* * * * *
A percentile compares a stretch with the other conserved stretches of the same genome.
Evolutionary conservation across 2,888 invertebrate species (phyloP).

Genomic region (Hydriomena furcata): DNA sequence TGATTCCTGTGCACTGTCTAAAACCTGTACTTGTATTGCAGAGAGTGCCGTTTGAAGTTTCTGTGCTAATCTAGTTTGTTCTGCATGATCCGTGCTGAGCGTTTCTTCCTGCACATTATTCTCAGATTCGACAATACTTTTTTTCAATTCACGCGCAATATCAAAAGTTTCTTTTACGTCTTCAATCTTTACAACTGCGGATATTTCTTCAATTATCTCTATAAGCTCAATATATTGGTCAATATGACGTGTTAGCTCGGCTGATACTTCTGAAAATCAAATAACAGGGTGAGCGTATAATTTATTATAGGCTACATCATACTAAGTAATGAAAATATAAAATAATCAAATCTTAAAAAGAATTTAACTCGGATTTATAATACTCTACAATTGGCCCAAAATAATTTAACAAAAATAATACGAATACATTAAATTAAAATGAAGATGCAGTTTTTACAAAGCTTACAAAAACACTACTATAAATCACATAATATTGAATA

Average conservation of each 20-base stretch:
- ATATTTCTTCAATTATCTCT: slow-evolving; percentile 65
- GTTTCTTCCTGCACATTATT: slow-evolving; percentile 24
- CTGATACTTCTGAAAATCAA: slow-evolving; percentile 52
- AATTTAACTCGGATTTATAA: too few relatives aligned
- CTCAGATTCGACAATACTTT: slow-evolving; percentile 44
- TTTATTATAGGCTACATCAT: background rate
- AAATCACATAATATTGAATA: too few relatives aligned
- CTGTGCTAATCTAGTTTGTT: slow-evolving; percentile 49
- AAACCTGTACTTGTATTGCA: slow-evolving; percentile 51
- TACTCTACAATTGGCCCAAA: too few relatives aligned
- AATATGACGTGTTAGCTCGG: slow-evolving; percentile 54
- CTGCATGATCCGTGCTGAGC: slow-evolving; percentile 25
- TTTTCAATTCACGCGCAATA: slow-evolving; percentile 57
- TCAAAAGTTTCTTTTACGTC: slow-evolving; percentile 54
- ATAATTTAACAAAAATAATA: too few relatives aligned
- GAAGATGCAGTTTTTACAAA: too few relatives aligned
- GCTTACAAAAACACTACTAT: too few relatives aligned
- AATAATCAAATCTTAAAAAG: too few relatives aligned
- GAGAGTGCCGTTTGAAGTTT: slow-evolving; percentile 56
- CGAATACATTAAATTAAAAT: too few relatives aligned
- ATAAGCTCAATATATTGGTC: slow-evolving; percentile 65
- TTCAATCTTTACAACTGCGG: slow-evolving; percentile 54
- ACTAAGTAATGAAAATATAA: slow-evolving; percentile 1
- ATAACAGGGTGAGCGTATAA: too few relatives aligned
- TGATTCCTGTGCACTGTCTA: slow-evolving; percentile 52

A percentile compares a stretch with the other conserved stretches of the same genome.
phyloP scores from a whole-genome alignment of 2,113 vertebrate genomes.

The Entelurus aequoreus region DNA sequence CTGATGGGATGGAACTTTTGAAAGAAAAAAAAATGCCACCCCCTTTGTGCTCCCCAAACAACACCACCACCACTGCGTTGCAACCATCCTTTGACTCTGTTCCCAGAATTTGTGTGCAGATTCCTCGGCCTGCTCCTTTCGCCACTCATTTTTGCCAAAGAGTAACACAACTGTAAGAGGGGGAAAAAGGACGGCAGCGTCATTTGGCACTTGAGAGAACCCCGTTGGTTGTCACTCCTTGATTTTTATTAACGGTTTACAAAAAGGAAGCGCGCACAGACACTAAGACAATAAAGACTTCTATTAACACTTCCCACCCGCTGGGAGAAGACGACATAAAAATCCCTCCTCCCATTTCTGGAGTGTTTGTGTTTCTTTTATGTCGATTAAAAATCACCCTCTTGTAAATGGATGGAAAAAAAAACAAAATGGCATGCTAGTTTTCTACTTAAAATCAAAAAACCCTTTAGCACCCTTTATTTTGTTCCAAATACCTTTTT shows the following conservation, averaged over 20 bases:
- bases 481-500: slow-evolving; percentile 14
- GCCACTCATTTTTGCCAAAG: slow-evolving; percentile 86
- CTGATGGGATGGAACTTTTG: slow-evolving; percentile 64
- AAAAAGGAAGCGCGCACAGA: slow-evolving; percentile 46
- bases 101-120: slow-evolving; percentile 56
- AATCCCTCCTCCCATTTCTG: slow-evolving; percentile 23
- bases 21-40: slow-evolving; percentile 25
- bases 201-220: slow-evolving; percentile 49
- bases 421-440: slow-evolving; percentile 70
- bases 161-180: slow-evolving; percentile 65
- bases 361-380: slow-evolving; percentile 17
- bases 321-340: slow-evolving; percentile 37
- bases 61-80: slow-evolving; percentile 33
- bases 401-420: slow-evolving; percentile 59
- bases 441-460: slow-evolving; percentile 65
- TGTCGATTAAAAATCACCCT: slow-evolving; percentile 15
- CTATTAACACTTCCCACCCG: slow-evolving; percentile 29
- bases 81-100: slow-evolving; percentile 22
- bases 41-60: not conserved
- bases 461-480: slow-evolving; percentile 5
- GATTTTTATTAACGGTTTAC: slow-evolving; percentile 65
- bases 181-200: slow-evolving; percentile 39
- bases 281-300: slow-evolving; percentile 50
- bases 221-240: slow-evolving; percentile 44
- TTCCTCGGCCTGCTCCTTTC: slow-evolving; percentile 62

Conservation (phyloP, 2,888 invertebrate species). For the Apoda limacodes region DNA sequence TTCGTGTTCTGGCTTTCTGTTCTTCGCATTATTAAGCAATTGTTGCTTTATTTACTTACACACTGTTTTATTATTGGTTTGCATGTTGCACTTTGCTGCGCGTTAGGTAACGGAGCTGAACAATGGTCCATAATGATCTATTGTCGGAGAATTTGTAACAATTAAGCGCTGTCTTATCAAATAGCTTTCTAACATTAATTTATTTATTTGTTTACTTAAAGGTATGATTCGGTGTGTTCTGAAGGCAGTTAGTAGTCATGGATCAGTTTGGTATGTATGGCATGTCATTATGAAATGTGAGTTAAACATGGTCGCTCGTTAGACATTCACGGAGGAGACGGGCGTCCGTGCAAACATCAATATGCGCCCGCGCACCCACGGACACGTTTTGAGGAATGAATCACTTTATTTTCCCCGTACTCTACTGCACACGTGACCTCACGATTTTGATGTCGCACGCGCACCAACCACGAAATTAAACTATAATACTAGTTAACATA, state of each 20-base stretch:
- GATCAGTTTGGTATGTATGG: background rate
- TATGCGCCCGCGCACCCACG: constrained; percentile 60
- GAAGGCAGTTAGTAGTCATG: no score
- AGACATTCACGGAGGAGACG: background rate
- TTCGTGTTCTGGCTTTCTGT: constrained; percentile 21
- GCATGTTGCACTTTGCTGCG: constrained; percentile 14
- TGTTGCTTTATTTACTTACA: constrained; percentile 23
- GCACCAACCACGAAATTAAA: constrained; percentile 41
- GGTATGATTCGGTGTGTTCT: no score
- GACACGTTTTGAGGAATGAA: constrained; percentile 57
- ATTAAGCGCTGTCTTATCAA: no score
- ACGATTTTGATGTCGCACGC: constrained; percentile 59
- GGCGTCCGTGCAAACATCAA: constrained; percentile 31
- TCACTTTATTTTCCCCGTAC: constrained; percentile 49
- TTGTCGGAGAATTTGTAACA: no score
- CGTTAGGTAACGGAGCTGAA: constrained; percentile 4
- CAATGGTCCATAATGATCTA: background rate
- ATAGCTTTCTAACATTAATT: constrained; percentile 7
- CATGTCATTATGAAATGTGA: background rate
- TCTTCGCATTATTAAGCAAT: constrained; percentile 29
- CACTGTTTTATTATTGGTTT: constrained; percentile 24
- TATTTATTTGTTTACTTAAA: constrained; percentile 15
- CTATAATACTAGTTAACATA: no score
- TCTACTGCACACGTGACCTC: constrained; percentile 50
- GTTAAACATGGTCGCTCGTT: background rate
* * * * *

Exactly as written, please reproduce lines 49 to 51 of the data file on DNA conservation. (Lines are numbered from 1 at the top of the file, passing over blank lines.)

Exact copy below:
- CTATTAACACTTCCCACCCG: slow-evolving; percentile 29
- bases 81-100: slow-evolving; percentile 22
- bases 41-60: not conserved